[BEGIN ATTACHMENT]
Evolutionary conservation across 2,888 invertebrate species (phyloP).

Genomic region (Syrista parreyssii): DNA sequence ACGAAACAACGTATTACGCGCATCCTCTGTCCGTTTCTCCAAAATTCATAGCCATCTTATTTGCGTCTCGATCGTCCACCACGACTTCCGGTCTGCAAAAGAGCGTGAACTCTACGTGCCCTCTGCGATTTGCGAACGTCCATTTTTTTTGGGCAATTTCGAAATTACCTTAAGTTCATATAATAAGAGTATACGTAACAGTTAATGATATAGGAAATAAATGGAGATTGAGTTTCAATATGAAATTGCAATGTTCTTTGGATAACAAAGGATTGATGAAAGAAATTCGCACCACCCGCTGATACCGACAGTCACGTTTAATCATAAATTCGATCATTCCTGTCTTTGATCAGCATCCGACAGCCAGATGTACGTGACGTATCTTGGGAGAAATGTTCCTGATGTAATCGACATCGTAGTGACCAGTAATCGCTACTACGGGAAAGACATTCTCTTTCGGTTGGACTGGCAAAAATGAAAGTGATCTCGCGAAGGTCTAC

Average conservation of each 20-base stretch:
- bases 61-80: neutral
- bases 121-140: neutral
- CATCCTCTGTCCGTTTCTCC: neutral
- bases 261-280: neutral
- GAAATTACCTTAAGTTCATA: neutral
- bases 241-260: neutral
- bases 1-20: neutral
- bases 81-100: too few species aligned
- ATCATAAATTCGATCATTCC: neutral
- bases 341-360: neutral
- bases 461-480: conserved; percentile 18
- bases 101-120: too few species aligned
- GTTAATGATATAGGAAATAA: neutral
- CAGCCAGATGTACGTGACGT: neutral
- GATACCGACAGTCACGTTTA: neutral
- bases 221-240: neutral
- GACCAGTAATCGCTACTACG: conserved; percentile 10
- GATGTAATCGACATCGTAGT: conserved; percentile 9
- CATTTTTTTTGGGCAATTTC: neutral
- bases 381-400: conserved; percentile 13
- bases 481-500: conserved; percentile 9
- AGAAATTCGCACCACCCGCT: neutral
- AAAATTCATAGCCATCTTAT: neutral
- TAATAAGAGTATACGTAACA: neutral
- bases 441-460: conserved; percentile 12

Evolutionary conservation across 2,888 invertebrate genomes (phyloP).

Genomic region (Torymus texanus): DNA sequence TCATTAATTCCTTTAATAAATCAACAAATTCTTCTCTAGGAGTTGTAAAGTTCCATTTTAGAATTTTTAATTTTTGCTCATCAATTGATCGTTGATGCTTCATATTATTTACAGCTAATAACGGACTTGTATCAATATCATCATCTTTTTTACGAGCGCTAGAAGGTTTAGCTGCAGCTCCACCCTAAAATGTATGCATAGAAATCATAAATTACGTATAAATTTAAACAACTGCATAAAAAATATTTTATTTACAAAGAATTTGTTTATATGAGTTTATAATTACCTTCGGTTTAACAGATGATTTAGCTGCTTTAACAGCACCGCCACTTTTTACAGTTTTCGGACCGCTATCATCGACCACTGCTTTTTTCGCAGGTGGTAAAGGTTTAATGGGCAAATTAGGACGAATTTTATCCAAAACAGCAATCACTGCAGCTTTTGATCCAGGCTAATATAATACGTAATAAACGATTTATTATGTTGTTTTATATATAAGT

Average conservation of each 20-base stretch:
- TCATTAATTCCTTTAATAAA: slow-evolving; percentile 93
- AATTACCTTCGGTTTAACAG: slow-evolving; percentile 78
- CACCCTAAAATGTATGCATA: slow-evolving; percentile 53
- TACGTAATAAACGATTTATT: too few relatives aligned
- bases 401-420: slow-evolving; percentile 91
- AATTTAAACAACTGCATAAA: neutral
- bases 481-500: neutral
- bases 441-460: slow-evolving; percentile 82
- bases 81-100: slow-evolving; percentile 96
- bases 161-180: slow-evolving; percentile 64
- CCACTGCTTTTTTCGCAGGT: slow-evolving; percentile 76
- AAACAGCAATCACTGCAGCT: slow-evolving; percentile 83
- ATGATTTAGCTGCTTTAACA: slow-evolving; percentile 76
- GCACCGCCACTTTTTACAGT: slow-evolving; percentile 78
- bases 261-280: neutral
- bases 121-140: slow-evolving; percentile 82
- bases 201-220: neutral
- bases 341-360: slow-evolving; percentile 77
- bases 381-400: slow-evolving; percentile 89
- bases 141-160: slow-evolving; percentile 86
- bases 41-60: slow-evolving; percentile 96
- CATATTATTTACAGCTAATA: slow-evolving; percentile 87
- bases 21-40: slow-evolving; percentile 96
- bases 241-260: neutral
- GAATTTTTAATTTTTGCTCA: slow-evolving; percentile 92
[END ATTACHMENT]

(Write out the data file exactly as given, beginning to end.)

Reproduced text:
Evolutionary conservation across 2,888 invertebrate species (phyloP).

Genomic region (Syrista parreyssii): DNA sequence ACGAAACAACGTATTACGCGCATCCTCTGTCCGTTTCTCCAAAATTCATAGCCATCTTATTTGCGTCTCGATCGTCCACCACGACTTCCGGTCTGCAAAAGAGCGTGAACTCTACGTGCCCTCTGCGATTTGCGAACGTCCATTTTTTTTGGGCAATTTCGAAATTACCTTAAGTTCATATAATAAGAGTATACGTAACAGTTAATGATATAGGAAATAAATGGAGATTGAGTTTCAATATGAAATTGCAATGTTCTTTGGATAACAAAGGATTGATGAAAGAAATTCGCACCACCCGCTGATACCGACAGTCACGTTTAATCATAAATTCGATCATTCCTGTCTTTGATCAGCATCCGACAGCCAGATGTACGTGACGTATCTTGGGAGAAATGTTCCTGATGTAATCGACATCGTAGTGACCAGTAATCGCTACTACGGGAAAGACATTCTCTTTCGGTTGGACTGGCAAAAATGAAAGTGATCTCGCGAAGGTCTAC

Average conservation of each 20-base stretch:
- bases 61-80: neutral
- bases 121-140: neutral
- CATCCTCTGTCCGTTTCTCC: neutral
- bases 261-280: neutral
- GAAATTACCTTAAGTTCATA: neutral
- bases 241-260: neutral
- bases 1-20: neutral
- bases 81-100: too few species aligned
- ATCATAAATTCGATCATTCC: neutral
- bases 341-360: neutral
- bases 461-480: conserved; percentile 18
- bases 101-120: too few species aligned
- GTTAATGATATAGGAAATAA: neutral
- CAGCCAGATGTACGTGACGT: neutral
- GATACCGACAGTCACGTTTA: neutral
- bases 221-240: neutral
- GACCAGTAATCGCTACTACG: conserved; percentile 10
- GATGTAATCGACATCGTAGT: conserved; percentile 9
- CATTTTTTTTGGGCAATTTC: neutral
- bases 381-400: conserved; percentile 13
- bases 481-500: conserved; percentile 9
- AGAAATTCGCACCACCCGCT: neutral
- AAAATTCATAGCCATCTTAT: neutral
- TAATAAGAGTATACGTAACA: neutral
- bases 441-460: conserved; percentile 12

Evolutionary conservation across 2,888 invertebrate genomes (phyloP).

Genomic region (Torymus texanus): DNA sequence TCATTAATTCCTTTAATAAATCAACAAATTCTTCTCTAGGAGTTGTAAAGTTCCATTTTAGAATTTTTAATTTTTGCTCATCAATTGATCGTTGATGCTTCATATTATTTACAGCTAATAACGGACTTGTATCAATATCATCATCTTTTTTACGAGCGCTAGAAGGTTTAGCTGCAGCTCCACCCTAAAATGTATGCATAGAAATCATAAATTACGTATAAATTTAAACAACTGCATAAAAAATATTTTATTTACAAAGAATTTGTTTATATGAGTTTATAATTACCTTCGGTTTAACAGATGATTTAGCTGCTTTAACAGCACCGCCACTTTTTACAGTTTTCGGACCGCTATCATCGACCACTGCTTTTTTCGCAGGTGGTAAAGGTTTAATGGGCAAATTAGGACGAATTTTATCCAAAACAGCAATCACTGCAGCTTTTGATCCAGGCTAATATAATACGTAATAAACGATTTATTATGTTGTTTTATATATAAGT

Average conservation of each 20-base stretch:
- TCATTAATTCCTTTAATAAA: slow-evolving; percentile 93
- AATTACCTTCGGTTTAACAG: slow-evolving; percentile 78
- CACCCTAAAATGTATGCATA: slow-evolving; percentile 53
- TACGTAATAAACGATTTATT: too few relatives aligned
- bases 401-420: slow-evolving; percentile 91
- AATTTAAACAACTGCATAAA: neutral
- bases 481-500: neutral
- bases 441-460: slow-evolving; percentile 82
- bases 81-100: slow-evolving; percentile 96
- bases 161-180: slow-evolving; percentile 64
- CCACTGCTTTTTTCGCAGGT: slow-evolving; percentile 76
- AAACAGCAATCACTGCAGCT: slow-evolving; percentile 83
- ATGATTTAGCTGCTTTAACA: slow-evolving; percentile 76
- GCACCGCCACTTTTTACAGT: slow-evolving; percentile 78
- bases 261-280: neutral
- bases 121-140: slow-evolving; percentile 82
- bases 201-220: neutral
- bases 341-360: slow-evolving; percentile 77
- bases 381-400: slow-evolving; percentile 89
- bases 141-160: slow-evolving; percentile 86
- bases 41-60: slow-evolving; percentile 96
- CATATTATTTACAGCTAATA: slow-evolving; percentile 87
- bases 21-40: slow-evolving; percentile 96
- bases 241-260: neutral
- GAATTTTTAATTTTTGCTCA: slow-evolving; percentile 92